By Fred Parvaneh
While Christians all over the world are preparing to celebrate Christmas, Iranians living inside and outside the country are celebrating one of their most ancient festivities: Yalda.
Just as Nowruz (the Persian New Year) marks the first day of Spring, Yalda or Shabeh Yalda (Night of Birth) or Shabeh Chehelleh (Fortieth Night) coincides with the celebration of the Winter Solstice and with the longest night of the year.
On or around December 21st, Iranian families get together (generally at the home of the eldest family member) and stay up all night reading classic poems by Hafez and other Persian poets. They snack on dry fruits and nuts (ajeel-e-Shab-E-Yalda), watermelons and pomegranates, and feast on a sumptuous main course of rice and Fesenjan (chicken, walnut and pomegranate stew).
Yalda, which means birth, is a Syriac word imported into the Persian language. The holiday dates back thousands of years to the birth of Mithra, the God of Light in the Zoroastrian religion.
In the pre-Islamic Zoroastrian tradition, the longest and darkest night of the year was a particularly inauspicious occasion. The intention was to protect oneself from evil during that long night.
People were advised to stay awake most of the night, lest misfortune should befall them. They would gather together with friends and relatives, share the last remaining fruits of summer, and find ways to spend the long nights together by lighting candles, symbol of the victory of light over darkness.
Over the years, there has been much speculation about Christmas being based on Yalda. It is difficult to establish the exact truth, though there are uncanny resemblances between the two traditions.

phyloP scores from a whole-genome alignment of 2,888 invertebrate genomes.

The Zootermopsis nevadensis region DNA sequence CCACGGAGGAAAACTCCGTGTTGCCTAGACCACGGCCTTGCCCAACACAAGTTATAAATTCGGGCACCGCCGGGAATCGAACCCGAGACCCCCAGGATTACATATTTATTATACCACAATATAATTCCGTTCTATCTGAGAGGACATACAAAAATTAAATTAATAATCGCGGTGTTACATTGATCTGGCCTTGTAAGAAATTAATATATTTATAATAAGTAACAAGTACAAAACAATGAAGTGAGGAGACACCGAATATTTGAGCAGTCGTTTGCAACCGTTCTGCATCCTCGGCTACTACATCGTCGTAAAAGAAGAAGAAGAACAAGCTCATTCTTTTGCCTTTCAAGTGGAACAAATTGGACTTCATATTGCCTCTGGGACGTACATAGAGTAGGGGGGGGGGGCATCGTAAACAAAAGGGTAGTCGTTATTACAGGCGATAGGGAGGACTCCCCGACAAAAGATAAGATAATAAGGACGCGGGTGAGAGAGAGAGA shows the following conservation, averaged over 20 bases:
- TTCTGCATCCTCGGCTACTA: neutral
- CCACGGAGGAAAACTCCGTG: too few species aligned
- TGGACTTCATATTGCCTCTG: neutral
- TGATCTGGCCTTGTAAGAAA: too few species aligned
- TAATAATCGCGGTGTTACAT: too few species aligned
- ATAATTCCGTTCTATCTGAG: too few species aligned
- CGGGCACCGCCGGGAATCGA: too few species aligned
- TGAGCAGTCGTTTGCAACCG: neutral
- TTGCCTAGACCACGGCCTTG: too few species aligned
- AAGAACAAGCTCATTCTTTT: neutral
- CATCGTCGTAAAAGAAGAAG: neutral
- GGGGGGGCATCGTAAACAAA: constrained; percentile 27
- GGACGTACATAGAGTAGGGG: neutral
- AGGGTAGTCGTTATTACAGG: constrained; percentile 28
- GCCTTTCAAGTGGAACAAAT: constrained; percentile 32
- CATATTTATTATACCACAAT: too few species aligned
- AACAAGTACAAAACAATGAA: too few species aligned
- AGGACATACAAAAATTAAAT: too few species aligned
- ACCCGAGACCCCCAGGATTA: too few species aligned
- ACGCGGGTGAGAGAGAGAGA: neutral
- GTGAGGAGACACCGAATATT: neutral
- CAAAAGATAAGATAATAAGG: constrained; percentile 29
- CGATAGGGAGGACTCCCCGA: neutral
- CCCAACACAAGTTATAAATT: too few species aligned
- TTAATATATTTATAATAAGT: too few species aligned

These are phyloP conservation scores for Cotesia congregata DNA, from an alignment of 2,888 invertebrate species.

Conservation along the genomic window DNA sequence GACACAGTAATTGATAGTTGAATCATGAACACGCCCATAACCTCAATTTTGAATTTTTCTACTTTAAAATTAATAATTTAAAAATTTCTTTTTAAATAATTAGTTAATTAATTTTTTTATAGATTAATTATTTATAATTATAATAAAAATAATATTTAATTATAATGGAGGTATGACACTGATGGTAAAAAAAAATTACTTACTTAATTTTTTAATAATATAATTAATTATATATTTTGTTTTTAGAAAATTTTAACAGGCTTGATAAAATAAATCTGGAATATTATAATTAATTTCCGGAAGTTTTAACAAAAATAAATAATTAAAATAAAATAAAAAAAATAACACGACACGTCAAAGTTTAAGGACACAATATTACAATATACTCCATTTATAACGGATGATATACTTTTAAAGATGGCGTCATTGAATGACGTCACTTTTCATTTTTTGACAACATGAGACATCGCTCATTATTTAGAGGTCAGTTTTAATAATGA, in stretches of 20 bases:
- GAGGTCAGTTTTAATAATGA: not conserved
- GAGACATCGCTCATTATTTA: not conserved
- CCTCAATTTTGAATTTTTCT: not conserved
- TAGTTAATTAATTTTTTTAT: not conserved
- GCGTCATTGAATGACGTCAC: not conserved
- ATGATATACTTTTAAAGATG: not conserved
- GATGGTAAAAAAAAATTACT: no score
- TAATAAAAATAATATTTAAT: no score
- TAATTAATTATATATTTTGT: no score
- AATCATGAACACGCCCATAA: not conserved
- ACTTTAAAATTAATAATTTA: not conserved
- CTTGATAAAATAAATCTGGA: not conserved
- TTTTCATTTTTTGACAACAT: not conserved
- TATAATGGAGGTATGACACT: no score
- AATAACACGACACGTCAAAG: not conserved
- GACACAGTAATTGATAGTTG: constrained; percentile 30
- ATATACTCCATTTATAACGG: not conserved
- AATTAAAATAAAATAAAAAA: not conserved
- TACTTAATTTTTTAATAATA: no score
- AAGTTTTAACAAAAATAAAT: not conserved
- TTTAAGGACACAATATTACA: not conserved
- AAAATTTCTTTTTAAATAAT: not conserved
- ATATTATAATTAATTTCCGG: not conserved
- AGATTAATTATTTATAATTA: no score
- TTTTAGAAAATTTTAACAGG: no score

In the ancient battles between the Persians and the Romans, many Roman soldiers came to embrace the Mithraic worship of nature and beauty. As a result, Mithraism spread from Persia to Rome. Early Christians, it is believed, took the Persian celebration of Mithra and linked it to Christ’s Birthday. It is also noteworthy that Epiphany, or the “Feast of the Three Holy Kings,” commemorates the manifestation of Christ to the Gentiles, the Magi.
The Magi, who were well-known astrologers, saw a bright newborn star in the sky and predicted the birth of Christ. Originally, the Magi had been disciples of Zoroaster. They wore ancient Persian clothing, and according to unverified legend, set out from the holy city of Qum in Iran to Jerusalem to greet the infant Christ as the newly born king of the Jews, bearing gifts of gold, frankincense and myrrh.
Ancient Persians also decorated an evergreen tree called ‘sarv’ which is resistant to cold weather and a symbol of resilience in the face of hardship – an appropriate way of celebrating Mithra. Children in Persia were encouraged to wrap their “wishes” in colorful silk cloths and hang them on the tree in the hope that they would come true.
It is said that in the mid-16th century, the German Protestant Reformer Martin Luther, having heard of the Yalda ‘sarv’, introduced the Christmas tree to his compatriots and followers.
We wish our readers a Happy Yalda and a Merry Christmas.